*Anti-GM protest at biotech conference
*EU blasts back at Bush over biotech food
Anti-GM protest at biotech conference
By Lisa Andrews
Two South African lobby groups today picketed a biotechnology conference in Johannesburg today over the controversial issue of genetically modified (GM) food. A small group of protesters from the Environmental Justice Networking Forum and the South African Freeze Alliance on Genetic Engineering held up placards with slogans like "Say Yes to Organic Agriculture" and "Warning: GM foods can damage your health".
Sister Angelica Loub, one of the protesters, said she had environmental, social and economic concerns about genetically modified foods. "GM technology has not been tested. It damages the health of our people... It destroys the livelihood of small farmers because it makes them dependent on US seed," she said.
Sister Angelica said the forum was lobbying for greater consultation by the SA government with the public on the issue of GM crops and seed. In addition, she said, the labelling of GM products should be a priority, in order to allow people to make an informed choice.
The Freeze Alliance on Genetic Engineering accused conference organisers of excluding community representation due to the high cost of attending as delegates.
"The cost of over R5,000 per person effectively excludes the public and this sort of exclusion has epitomised the introduction of GE crops and biotechnology in South Africa.
"There has been no public consultation or input on the need or desirability of the technology and these types of conferences only serve to further this exclusivity," alliance spokesman Peter Komane said in a statement.
The Environmental Justice Networking Forum issued a memorandum to the meeting of multinational biotechnology companies today, demanding: that all field trials on GM crops in South Africa should be suspended until adequate research has been done on the impact on health and the environment; that multinationals allow the public access to information about their technology and the location of their field trials; and allow for independent assessments and monitoring of the trials.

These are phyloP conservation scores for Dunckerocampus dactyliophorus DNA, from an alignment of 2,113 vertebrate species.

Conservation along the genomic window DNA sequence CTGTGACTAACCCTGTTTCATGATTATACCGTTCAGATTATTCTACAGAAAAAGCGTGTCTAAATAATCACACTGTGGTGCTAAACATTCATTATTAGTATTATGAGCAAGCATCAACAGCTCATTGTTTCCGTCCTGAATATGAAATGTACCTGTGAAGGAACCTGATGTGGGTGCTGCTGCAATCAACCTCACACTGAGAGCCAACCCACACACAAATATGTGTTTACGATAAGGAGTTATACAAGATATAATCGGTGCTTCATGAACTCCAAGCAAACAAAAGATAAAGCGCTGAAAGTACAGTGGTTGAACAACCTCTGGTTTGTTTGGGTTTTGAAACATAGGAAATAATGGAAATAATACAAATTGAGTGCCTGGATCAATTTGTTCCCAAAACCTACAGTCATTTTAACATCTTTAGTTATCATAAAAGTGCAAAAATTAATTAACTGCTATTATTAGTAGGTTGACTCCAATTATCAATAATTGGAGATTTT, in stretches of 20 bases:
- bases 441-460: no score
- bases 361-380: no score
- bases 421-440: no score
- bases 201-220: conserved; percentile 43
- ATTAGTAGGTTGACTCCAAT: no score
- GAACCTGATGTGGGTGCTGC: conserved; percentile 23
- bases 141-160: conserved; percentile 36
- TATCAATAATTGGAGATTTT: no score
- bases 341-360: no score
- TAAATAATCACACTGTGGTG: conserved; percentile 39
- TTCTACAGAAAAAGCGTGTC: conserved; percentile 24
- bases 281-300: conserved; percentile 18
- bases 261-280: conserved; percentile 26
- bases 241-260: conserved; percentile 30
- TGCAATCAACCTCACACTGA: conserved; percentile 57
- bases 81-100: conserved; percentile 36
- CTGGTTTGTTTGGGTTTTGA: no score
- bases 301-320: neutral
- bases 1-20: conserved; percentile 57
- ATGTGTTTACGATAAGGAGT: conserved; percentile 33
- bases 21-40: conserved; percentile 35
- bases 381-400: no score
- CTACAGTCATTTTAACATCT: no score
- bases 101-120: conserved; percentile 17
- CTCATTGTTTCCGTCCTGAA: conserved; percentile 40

The biotechnology conference ends tomorrow.
EU blasts back at Bush over biotech food
Agence France Presse
May 26, 2003
The European Commission blasted Monday as "unacceptable" a US accusation that the European Union was starving developing countries because of its ban on Genetically Modified Organisms (GMOs). EU Trade Commissioner Pascal Lamy made the rebuttal after US President George W. Bush said last week that the EU's policy on biotech foods was hindering efforts to fight famine in Africa.
"It is one thing not to have the same feeling on the level of precautions one must take over GMOs. We feel the need for more precautions than the Americans," he said. But "to accuse for example the EU of starving the Third World because we don't stuff them with GMO surpluses or to use this kind of argument, that is clearly going much to far, that is absolutely unacceptable," he said.
Bush, who is travelling to Europe this week, scolded the EU on aid to poor nations last Wednesday, saying the EU ban on GMOs was an obstacle to battling widespread starvation. "Our partners in Europe are impeding this effort. They have blocked all new biocrops because of unfounded, unscientific fears," he said in a graduation day speech to the US Coast Guard Academy.
"This has caused many African nations to avoid investing in biotechnologies, for fear that their products will be shut out of European markets. European governments should join -- not hinder -- the great cause of ending hunger in Africa," he said.
Lamy said: "There are arguments... which should not be used in this kind of debate, otherwise one crosses lines in the debate which in general are reproved by morality."
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